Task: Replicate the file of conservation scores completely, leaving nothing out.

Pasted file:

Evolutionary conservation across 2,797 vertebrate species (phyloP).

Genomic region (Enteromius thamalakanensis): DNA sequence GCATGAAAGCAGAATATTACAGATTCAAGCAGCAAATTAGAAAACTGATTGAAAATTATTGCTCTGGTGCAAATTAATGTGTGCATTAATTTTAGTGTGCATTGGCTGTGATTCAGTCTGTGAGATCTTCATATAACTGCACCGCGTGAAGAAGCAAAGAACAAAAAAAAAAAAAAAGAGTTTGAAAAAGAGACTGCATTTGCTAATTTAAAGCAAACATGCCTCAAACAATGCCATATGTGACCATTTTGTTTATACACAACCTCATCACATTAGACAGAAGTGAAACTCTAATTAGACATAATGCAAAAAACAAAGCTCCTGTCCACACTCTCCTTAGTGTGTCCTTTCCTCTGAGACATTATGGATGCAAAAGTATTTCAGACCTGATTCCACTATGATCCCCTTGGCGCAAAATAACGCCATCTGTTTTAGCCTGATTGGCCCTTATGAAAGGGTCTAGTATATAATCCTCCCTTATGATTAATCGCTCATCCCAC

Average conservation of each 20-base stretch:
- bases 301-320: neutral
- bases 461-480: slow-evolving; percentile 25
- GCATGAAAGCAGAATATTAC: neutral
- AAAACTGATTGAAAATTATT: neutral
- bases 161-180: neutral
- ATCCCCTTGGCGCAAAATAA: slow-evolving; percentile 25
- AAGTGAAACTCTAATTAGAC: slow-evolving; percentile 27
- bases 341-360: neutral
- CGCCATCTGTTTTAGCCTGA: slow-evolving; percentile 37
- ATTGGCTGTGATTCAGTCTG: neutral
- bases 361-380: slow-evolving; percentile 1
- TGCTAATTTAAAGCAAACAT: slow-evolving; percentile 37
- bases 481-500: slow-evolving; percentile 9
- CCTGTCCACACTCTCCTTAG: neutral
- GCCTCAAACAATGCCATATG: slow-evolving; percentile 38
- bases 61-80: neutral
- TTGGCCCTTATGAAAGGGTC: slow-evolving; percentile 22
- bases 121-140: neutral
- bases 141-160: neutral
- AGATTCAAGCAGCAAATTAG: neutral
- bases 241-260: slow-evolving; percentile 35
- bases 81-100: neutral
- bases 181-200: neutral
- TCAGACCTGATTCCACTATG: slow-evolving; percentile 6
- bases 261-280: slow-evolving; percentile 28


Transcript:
Evolutionary conservation across 2,797 vertebrate species (phyloP).

Genomic region (Enteromius thamalakanensis): DNA sequence GCATGAAAGCAGAATATTACAGATTCAAGCAGCAAATTAGAAAACTGATTGAAAATTATTGCTCTGGTGCAAATTAATGTGTGCATTAATTTTAGTGTGCATTGGCTGTGATTCAGTCTGTGAGATCTTCATATAACTGCACCGCGTGAAGAAGCAAAGAACAAAAAAAAAAAAAAAGAGTTTGAAAAAGAGACTGCATTTGCTAATTTAAAGCAAACATGCCTCAAACAATGCCATATGTGACCATTTTGTTTATACACAACCTCATCACATTAGACAGAAGTGAAACTCTAATTAGACATAATGCAAAAAACAAAGCTCCTGTCCACACTCTCCTTAGTGTGTCCTTTCCTCTGAGACATTATGGATGCAAAAGTATTTCAGACCTGATTCCACTATGATCCCCTTGGCGCAAAATAACGCCATCTGTTTTAGCCTGATTGGCCCTTATGAAAGGGTCTAGTATATAATCCTCCCTTATGATTAATCGCTCATCCCAC

Average conservation of each 20-base stretch:
- bases 301-320: neutral
- bases 461-480: slow-evolving; percentile 25
- GCATGAAAGCAGAATATTAC: neutral
- AAAACTGATTGAAAATTATT: neutral
- bases 161-180: neutral
- ATCCCCTTGGCGCAAAATAA: slow-evolving; percentile 25
- AAGTGAAACTCTAATTAGAC: slow-evolving; percentile 27
- bases 341-360: neutral
- CGCCATCTGTTTTAGCCTGA: slow-evolving; percentile 37
- ATTGGCTGTGATTCAGTCTG: neutral
- bases 361-380: slow-evolving; percentile 1
- TGCTAATTTAAAGCAAACAT: slow-evolving; percentile 37
- bases 481-500: slow-evolving; percentile 9
- CCTGTCCACACTCTCCTTAG: neutral
- GCCTCAAACAATGCCATATG: slow-evolving; percentile 38
- bases 61-80: neutral
- TTGGCCCTTATGAAAGGGTC: slow-evolving; percentile 22
- bases 121-140: neutral
- bases 141-160: neutral
- AGATTCAAGCAGCAAATTAG: neutral
- bases 241-260: slow-evolving; percentile 35
- bases 81-100: neutral
- bases 181-200: neutral
- TCAGACCTGATTCCACTATG: slow-evolving; percentile 6
- bases 261-280: slow-evolving; percentile 28